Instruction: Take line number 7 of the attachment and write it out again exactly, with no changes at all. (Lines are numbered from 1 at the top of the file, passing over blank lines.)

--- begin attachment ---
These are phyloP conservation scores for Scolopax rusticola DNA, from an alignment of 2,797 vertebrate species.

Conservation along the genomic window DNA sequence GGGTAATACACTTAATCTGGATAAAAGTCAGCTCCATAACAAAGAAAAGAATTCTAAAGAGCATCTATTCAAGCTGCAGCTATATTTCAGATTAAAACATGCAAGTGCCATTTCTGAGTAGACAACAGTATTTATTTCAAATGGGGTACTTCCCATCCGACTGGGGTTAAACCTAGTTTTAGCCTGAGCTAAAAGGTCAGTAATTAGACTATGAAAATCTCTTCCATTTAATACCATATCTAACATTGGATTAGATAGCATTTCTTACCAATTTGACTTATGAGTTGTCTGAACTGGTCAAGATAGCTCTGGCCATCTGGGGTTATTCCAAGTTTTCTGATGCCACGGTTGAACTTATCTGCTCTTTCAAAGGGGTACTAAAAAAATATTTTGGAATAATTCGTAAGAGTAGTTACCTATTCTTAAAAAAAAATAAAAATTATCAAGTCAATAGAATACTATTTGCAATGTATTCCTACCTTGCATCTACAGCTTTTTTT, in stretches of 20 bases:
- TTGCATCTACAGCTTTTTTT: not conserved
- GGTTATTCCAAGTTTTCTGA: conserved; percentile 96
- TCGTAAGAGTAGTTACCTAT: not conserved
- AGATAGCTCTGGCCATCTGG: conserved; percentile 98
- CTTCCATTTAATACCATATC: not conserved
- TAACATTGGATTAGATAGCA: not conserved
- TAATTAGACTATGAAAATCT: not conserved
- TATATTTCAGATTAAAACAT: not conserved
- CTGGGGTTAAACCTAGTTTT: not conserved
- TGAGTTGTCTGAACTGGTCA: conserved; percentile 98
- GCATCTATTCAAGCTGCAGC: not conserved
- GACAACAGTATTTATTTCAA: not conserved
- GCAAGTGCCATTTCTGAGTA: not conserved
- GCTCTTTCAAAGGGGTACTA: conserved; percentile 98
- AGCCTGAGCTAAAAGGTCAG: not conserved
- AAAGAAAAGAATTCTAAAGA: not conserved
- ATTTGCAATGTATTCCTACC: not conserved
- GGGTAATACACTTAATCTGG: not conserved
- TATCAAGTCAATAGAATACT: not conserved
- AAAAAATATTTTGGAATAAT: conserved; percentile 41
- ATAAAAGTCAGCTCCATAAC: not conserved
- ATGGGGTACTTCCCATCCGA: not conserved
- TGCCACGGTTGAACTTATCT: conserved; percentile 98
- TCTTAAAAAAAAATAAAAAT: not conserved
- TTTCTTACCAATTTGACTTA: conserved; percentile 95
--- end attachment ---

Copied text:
- CTTCCATTTAATACCATATC: not conserved